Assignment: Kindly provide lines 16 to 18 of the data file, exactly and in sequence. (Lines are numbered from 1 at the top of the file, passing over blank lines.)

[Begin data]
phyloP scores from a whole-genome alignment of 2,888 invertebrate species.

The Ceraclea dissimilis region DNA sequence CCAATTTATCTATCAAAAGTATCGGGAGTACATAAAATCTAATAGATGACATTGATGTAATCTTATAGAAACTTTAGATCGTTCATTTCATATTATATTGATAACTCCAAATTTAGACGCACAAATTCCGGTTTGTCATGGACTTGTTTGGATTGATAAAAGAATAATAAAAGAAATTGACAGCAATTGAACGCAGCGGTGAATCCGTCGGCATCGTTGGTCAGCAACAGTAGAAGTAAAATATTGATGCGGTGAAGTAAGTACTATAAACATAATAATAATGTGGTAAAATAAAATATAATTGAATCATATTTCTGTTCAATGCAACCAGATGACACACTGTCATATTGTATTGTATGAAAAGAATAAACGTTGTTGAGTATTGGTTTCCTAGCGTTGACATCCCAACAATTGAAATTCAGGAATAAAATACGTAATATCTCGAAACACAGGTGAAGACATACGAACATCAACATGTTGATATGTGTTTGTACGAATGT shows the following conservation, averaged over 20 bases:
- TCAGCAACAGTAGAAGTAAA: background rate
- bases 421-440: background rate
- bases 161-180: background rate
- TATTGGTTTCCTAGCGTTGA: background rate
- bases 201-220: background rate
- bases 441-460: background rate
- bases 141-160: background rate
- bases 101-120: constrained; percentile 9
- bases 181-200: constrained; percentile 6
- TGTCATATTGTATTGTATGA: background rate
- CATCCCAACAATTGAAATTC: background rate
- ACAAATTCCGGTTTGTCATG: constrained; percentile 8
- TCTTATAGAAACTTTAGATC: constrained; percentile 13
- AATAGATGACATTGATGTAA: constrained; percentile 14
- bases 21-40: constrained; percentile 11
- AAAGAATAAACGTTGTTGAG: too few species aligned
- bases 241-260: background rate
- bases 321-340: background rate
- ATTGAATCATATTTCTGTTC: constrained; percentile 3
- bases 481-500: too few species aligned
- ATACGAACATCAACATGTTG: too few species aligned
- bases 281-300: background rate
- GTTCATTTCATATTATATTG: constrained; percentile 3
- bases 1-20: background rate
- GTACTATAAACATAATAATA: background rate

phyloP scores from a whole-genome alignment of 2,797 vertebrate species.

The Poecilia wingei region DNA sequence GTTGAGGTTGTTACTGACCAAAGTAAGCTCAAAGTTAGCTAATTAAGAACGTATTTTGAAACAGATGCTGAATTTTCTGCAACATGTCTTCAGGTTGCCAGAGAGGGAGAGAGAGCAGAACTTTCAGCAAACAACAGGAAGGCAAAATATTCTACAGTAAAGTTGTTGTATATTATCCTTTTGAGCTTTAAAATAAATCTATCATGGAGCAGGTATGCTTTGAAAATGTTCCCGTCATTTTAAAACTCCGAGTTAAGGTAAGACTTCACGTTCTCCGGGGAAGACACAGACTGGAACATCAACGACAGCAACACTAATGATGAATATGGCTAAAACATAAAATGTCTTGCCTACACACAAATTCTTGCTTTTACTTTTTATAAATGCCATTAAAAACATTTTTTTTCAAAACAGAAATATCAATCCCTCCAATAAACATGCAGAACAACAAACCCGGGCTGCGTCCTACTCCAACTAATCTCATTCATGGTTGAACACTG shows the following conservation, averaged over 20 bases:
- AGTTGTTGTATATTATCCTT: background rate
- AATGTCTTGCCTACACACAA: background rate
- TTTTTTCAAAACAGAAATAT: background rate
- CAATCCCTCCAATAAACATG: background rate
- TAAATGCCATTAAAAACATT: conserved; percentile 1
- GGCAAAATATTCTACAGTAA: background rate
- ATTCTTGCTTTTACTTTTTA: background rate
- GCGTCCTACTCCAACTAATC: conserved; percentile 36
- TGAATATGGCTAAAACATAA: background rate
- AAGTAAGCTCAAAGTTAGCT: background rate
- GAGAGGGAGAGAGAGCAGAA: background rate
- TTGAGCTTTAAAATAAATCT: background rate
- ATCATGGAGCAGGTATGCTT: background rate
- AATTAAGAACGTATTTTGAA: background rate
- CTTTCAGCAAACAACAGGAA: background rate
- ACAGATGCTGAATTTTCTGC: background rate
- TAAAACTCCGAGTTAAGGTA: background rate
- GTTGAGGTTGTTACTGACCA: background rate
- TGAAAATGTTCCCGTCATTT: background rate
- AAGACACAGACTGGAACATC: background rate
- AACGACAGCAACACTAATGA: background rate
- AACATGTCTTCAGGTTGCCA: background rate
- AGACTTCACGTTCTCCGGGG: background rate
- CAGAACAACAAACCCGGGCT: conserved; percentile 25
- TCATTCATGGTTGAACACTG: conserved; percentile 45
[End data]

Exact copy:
- AATAGATGACATTGATGTAA: constrained; percentile 14
- bases 21-40: constrained; percentile 11
- AAAGAATAAACGTTGTTGAG: too few species aligned